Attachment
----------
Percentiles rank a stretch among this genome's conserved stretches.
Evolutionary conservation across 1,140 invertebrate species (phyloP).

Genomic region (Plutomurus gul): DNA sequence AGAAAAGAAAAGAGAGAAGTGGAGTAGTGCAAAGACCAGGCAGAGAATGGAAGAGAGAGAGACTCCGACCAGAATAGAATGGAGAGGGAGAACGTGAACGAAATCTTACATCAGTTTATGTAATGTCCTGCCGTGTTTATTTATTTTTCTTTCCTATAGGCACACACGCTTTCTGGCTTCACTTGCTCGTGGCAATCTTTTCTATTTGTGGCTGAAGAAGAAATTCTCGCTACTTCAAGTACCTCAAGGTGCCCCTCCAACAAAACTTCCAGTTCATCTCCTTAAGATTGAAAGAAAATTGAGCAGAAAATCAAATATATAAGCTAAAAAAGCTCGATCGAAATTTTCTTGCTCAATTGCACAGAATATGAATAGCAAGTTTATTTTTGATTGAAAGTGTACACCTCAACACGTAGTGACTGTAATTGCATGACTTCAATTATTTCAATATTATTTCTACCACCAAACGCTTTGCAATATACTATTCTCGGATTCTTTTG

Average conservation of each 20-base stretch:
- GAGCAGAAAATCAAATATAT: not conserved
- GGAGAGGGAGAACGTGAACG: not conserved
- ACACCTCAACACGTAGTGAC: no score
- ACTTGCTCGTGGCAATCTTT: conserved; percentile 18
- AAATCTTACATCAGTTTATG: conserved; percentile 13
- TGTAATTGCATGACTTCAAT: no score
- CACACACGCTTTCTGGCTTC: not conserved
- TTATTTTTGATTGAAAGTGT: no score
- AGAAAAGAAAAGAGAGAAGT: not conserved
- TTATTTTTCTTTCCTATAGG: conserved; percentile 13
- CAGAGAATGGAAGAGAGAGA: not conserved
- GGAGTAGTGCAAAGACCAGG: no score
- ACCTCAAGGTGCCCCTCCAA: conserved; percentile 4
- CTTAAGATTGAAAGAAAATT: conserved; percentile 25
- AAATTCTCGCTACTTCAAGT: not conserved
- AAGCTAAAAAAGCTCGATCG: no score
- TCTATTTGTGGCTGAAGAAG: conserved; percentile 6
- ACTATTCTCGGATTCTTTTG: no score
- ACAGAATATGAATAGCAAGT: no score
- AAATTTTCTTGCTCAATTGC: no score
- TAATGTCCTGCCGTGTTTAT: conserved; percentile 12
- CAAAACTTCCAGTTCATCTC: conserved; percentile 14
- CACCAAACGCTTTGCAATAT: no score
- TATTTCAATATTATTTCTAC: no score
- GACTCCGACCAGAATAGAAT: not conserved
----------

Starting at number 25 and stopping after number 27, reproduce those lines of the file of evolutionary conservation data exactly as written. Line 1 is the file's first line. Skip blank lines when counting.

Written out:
- TAATGTCCTGCCGTGTTTAT: conserved; percentile 12
- CAAAACTTCCAGTTCATCTC: conserved; percentile 14
- CACCAAACGCTTTGCAATAT: no score